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Green Scare: Animal Rights Activists Face Terrorism Charges for Freeing Minks from Fur Farm | Democracy Now!

Green Scare: Animal Rights Activists Face Terrorism Charges for Freeing Minks from Fur Farm | Democracy Now!.

The government has unveiled federal terrorism charges against two animal rights activists accused of helping to free minks and foxes from fur farms in rural Illinois. In newly unsealed indictments, the prosecutors accuse Tyler Lang and Kevin Olliff of freeing about 2,000 mink from their cages on a fur farm and then removing parts of the fence surrounding the property so the mink could escape. The activists are also accused of spray-painting “Liberation is Love” on the farm’s walls. Lang and Olliff have been indicted under the controversial Animal Enterprise Terrorism Act (AETA), with each count carrying a maximum penalty of five years in prison and a $250,000 fine. We are joined by reporter Will Potter, who covers animal rights and environmental issues at GreenIstheNewRed.com. “It really doesn’t matter how you feel about animal rights groups or about these alleged crimes of stealing animals,” Potter says of the AETA, which he argues is too broad while criminalizing protests and civil disobedience. “This is really about a corporate campaign to demonize their opposition and to use terrorism resources to shut down a movement.” Potter also discusses his wildly successful Kickstarter campaign to purchase a drone for use in photographing abuses at factory farms.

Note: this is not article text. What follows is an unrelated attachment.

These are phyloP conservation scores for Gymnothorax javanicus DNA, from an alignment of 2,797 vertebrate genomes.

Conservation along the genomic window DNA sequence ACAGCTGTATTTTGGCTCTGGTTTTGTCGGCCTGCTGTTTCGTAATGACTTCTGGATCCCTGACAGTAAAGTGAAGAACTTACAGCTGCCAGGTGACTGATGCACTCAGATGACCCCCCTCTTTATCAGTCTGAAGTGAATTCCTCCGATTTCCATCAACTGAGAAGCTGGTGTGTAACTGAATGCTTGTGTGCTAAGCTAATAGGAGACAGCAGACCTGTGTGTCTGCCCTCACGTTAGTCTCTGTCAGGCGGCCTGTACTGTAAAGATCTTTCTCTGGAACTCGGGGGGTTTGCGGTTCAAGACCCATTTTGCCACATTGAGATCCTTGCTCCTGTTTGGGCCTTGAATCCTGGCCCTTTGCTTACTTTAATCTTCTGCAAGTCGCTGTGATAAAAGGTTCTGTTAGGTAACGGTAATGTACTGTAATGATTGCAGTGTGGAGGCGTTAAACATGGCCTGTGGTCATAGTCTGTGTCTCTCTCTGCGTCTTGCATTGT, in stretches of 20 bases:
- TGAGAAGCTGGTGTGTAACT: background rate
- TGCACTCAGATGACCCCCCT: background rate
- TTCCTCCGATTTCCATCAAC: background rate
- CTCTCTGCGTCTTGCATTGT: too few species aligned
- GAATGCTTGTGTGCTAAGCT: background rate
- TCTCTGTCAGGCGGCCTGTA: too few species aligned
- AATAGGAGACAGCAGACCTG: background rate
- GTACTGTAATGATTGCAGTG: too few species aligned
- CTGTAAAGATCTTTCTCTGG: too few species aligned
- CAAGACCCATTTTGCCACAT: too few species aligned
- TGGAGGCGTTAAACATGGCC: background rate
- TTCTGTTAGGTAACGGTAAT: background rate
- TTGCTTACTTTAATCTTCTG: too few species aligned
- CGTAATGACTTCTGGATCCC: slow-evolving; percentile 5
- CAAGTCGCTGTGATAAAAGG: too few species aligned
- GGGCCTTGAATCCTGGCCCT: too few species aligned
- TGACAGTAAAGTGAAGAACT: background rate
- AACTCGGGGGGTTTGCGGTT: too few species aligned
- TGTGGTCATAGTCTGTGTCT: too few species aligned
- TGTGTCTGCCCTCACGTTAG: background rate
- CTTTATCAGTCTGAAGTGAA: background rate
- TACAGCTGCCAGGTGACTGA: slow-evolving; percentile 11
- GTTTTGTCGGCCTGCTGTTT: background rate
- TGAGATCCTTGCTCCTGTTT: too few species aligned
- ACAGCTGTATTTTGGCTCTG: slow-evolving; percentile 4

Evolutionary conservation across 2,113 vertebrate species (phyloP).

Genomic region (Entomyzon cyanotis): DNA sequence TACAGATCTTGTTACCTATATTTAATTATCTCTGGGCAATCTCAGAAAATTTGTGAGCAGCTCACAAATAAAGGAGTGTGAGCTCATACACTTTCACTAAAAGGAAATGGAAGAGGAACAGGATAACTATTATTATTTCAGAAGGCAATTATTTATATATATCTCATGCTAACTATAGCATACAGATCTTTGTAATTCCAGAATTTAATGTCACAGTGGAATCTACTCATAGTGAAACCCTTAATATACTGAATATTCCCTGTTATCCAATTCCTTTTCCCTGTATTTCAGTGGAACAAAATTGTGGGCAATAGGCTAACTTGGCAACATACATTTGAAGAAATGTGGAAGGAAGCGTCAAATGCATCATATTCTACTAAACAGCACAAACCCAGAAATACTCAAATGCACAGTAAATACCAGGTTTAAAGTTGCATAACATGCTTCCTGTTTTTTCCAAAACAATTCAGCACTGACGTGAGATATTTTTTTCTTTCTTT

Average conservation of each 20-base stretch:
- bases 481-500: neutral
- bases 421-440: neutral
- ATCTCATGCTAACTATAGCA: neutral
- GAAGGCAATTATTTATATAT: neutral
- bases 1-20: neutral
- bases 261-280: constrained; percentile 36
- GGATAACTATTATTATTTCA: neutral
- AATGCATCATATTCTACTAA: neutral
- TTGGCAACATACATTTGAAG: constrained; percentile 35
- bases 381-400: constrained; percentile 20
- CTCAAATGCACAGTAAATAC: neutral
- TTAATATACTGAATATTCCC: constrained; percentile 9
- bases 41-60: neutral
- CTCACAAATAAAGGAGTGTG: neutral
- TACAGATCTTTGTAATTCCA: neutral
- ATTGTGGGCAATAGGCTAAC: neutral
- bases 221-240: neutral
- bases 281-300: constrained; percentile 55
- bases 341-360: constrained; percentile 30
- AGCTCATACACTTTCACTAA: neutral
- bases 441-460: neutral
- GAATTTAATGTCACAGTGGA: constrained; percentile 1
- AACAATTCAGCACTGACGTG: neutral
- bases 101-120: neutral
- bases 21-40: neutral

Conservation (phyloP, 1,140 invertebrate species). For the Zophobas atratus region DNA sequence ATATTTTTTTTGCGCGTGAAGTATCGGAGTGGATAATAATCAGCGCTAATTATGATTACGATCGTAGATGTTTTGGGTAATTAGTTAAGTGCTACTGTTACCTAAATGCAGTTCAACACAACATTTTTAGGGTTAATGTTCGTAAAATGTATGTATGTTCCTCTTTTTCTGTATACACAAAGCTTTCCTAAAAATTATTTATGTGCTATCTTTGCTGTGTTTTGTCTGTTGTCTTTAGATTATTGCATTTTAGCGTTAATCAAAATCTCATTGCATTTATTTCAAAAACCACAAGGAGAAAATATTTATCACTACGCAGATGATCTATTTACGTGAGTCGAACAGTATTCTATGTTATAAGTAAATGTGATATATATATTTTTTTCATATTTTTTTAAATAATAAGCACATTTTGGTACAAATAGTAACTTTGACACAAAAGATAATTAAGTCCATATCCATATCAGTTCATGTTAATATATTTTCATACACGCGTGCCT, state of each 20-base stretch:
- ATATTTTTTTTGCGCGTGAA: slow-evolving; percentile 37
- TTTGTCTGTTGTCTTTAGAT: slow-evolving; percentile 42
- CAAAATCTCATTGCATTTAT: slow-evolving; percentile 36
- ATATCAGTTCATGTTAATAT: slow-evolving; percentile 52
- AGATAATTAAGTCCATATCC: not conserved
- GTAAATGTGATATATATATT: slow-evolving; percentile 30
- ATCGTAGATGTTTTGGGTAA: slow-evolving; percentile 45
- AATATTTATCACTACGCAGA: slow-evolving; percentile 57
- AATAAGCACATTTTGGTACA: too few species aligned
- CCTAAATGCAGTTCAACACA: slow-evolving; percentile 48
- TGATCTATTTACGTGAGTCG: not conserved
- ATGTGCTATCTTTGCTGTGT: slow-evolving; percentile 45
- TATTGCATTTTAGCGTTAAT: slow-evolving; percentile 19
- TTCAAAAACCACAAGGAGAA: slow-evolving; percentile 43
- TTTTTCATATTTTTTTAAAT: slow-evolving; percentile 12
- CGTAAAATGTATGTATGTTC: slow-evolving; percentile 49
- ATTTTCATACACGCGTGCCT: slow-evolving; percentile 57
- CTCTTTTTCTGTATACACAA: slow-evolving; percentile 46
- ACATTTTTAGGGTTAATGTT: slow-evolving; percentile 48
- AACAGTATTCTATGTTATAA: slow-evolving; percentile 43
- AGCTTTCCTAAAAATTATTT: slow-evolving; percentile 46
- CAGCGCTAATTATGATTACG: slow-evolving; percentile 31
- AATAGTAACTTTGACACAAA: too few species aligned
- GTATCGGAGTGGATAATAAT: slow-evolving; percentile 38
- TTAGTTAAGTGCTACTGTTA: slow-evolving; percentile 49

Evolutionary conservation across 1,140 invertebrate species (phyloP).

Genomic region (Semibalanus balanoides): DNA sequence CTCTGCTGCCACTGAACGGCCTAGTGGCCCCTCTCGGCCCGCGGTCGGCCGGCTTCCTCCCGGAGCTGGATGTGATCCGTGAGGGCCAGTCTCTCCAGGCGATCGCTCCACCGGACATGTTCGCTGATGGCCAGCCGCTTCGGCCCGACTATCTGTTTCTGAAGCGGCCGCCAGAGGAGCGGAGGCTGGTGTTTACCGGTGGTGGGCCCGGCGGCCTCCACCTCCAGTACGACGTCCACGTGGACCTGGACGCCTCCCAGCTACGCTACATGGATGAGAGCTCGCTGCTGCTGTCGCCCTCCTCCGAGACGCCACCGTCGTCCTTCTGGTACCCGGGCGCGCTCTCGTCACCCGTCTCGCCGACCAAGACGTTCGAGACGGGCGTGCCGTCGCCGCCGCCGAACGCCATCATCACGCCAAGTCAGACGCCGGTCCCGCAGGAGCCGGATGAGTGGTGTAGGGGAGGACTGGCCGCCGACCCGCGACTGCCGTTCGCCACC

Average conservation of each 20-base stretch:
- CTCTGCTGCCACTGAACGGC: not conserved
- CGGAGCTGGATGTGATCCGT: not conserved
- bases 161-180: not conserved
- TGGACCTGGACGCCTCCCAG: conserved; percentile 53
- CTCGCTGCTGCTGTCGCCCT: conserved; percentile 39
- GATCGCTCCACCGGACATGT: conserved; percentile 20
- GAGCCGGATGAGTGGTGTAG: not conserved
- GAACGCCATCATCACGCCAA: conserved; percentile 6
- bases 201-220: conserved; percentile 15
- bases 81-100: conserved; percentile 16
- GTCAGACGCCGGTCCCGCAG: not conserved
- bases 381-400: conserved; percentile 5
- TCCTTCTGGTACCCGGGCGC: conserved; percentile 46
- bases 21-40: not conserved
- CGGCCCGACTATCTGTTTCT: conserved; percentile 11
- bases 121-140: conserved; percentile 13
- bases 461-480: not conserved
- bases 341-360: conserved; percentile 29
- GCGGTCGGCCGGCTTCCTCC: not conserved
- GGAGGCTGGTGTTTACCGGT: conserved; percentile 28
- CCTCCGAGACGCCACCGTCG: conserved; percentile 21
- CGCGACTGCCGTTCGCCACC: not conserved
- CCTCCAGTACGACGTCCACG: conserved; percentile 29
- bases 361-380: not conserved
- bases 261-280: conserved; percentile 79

To view the program and/or read the transcript please follow the link above. Or go to DemocracyNow.org